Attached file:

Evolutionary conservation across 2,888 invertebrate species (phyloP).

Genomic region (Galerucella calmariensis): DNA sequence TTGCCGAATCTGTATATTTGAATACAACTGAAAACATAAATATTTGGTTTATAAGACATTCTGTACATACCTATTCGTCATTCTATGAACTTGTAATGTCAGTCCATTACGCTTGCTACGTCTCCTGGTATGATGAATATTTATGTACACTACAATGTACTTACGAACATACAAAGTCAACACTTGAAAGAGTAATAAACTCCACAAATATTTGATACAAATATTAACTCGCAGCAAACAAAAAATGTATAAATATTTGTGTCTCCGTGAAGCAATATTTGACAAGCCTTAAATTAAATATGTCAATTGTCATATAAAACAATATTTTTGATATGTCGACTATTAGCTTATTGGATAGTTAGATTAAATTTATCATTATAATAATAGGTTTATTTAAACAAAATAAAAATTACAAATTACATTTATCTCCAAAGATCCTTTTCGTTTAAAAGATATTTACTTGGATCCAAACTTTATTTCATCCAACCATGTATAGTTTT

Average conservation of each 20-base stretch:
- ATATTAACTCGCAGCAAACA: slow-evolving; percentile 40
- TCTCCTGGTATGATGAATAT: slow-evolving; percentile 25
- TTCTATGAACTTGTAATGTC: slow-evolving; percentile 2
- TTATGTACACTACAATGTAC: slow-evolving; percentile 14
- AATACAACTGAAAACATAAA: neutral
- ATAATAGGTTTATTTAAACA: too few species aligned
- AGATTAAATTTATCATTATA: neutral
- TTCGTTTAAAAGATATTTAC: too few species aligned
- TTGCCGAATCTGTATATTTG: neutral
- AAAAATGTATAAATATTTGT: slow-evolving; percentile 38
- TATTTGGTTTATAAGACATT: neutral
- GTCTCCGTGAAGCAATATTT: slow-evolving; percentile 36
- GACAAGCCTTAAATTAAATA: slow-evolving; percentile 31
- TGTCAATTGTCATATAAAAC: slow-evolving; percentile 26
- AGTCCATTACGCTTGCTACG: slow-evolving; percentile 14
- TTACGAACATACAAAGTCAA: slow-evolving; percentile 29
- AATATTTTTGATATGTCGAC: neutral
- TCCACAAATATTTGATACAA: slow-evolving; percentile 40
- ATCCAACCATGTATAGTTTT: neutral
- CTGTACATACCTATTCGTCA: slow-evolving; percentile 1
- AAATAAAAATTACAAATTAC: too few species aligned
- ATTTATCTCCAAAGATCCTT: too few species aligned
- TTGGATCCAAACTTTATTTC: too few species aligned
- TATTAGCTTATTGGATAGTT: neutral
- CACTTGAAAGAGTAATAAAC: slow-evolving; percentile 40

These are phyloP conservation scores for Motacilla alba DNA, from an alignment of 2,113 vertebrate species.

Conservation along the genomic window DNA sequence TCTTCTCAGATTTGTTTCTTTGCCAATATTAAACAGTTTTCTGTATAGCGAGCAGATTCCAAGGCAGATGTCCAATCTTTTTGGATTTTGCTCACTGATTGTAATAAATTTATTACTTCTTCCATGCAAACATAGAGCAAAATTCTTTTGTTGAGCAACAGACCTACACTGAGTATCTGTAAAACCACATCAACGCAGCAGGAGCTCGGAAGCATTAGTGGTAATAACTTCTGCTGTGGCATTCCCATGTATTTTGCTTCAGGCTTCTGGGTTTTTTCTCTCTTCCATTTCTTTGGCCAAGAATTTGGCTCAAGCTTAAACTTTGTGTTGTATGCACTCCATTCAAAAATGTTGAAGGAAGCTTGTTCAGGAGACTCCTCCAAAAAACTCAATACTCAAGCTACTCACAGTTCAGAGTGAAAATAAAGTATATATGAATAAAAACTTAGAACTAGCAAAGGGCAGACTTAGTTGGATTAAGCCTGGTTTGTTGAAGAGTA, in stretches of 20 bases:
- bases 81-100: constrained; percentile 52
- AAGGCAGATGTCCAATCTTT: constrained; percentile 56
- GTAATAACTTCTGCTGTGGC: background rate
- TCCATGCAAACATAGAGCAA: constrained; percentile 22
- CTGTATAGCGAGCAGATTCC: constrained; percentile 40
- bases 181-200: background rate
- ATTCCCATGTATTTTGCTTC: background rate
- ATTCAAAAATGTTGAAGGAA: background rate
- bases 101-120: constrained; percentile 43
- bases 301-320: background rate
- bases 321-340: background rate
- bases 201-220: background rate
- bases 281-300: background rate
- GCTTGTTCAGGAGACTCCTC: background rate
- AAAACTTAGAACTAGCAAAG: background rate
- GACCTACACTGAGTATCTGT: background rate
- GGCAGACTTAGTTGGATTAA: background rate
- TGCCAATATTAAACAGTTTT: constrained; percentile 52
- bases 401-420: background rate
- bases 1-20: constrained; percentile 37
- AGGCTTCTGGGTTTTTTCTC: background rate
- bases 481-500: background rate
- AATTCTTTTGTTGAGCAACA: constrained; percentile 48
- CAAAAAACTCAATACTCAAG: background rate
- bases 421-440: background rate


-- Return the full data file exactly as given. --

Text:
Evolutionary conservation across 2,888 invertebrate species (phyloP).

Genomic region (Galerucella calmariensis): DNA sequence TTGCCGAATCTGTATATTTGAATACAACTGAAAACATAAATATTTGGTTTATAAGACATTCTGTACATACCTATTCGTCATTCTATGAACTTGTAATGTCAGTCCATTACGCTTGCTACGTCTCCTGGTATGATGAATATTTATGTACACTACAATGTACTTACGAACATACAAAGTCAACACTTGAAAGAGTAATAAACTCCACAAATATTTGATACAAATATTAACTCGCAGCAAACAAAAAATGTATAAATATTTGTGTCTCCGTGAAGCAATATTTGACAAGCCTTAAATTAAATATGTCAATTGTCATATAAAACAATATTTTTGATATGTCGACTATTAGCTTATTGGATAGTTAGATTAAATTTATCATTATAATAATAGGTTTATTTAAACAAAATAAAAATTACAAATTACATTTATCTCCAAAGATCCTTTTCGTTTAAAAGATATTTACTTGGATCCAAACTTTATTTCATCCAACCATGTATAGTTTT

Average conservation of each 20-base stretch:
- ATATTAACTCGCAGCAAACA: slow-evolving; percentile 40
- TCTCCTGGTATGATGAATAT: slow-evolving; percentile 25
- TTCTATGAACTTGTAATGTC: slow-evolving; percentile 2
- TTATGTACACTACAATGTAC: slow-evolving; percentile 14
- AATACAACTGAAAACATAAA: neutral
- ATAATAGGTTTATTTAAACA: too few species aligned
- AGATTAAATTTATCATTATA: neutral
- TTCGTTTAAAAGATATTTAC: too few species aligned
- TTGCCGAATCTGTATATTTG: neutral
- AAAAATGTATAAATATTTGT: slow-evolving; percentile 38
- TATTTGGTTTATAAGACATT: neutral
- GTCTCCGTGAAGCAATATTT: slow-evolving; percentile 36
- GACAAGCCTTAAATTAAATA: slow-evolving; percentile 31
- TGTCAATTGTCATATAAAAC: slow-evolving; percentile 26
- AGTCCATTACGCTTGCTACG: slow-evolving; percentile 14
- TTACGAACATACAAAGTCAA: slow-evolving; percentile 29
- AATATTTTTGATATGTCGAC: neutral
- TCCACAAATATTTGATACAA: slow-evolving; percentile 40
- ATCCAACCATGTATAGTTTT: neutral
- CTGTACATACCTATTCGTCA: slow-evolving; percentile 1
- AAATAAAAATTACAAATTAC: too few species aligned
- ATTTATCTCCAAAGATCCTT: too few species aligned
- TTGGATCCAAACTTTATTTC: too few species aligned
- TATTAGCTTATTGGATAGTT: neutral
- CACTTGAAAGAGTAATAAAC: slow-evolving; percentile 40

These are phyloP conservation scores for Motacilla alba DNA, from an alignment of 2,113 vertebrate species.

Conservation along the genomic window DNA sequence TCTTCTCAGATTTGTTTCTTTGCCAATATTAAACAGTTTTCTGTATAGCGAGCAGATTCCAAGGCAGATGTCCAATCTTTTTGGATTTTGCTCACTGATTGTAATAAATTTATTACTTCTTCCATGCAAACATAGAGCAAAATTCTTTTGTTGAGCAACAGACCTACACTGAGTATCTGTAAAACCACATCAACGCAGCAGGAGCTCGGAAGCATTAGTGGTAATAACTTCTGCTGTGGCATTCCCATGTATTTTGCTTCAGGCTTCTGGGTTTTTTCTCTCTTCCATTTCTTTGGCCAAGAATTTGGCTCAAGCTTAAACTTTGTGTTGTATGCACTCCATTCAAAAATGTTGAAGGAAGCTTGTTCAGGAGACTCCTCCAAAAAACTCAATACTCAAGCTACTCACAGTTCAGAGTGAAAATAAAGTATATATGAATAAAAACTTAGAACTAGCAAAGGGCAGACTTAGTTGGATTAAGCCTGGTTTGTTGAAGAGTA, in stretches of 20 bases:
- bases 81-100: constrained; percentile 52
- AAGGCAGATGTCCAATCTTT: constrained; percentile 56
- GTAATAACTTCTGCTGTGGC: background rate
- TCCATGCAAACATAGAGCAA: constrained; percentile 22
- CTGTATAGCGAGCAGATTCC: constrained; percentile 40
- bases 181-200: background rate
- ATTCCCATGTATTTTGCTTC: background rate
- ATTCAAAAATGTTGAAGGAA: background rate
- bases 101-120: constrained; percentile 43
- bases 301-320: background rate
- bases 321-340: background rate
- bases 201-220: background rate
- bases 281-300: background rate
- GCTTGTTCAGGAGACTCCTC: background rate
- AAAACTTAGAACTAGCAAAG: background rate
- GACCTACACTGAGTATCTGT: background rate
- GGCAGACTTAGTTGGATTAA: background rate
- TGCCAATATTAAACAGTTTT: constrained; percentile 52
- bases 401-420: background rate
- bases 1-20: constrained; percentile 37
- AGGCTTCTGGGTTTTTTCTC: background rate
- bases 481-500: background rate
- AATTCTTTTGTTGAGCAACA: constrained; percentile 48
- CAAAAAACTCAATACTCAAG: background rate
- bases 421-440: background rate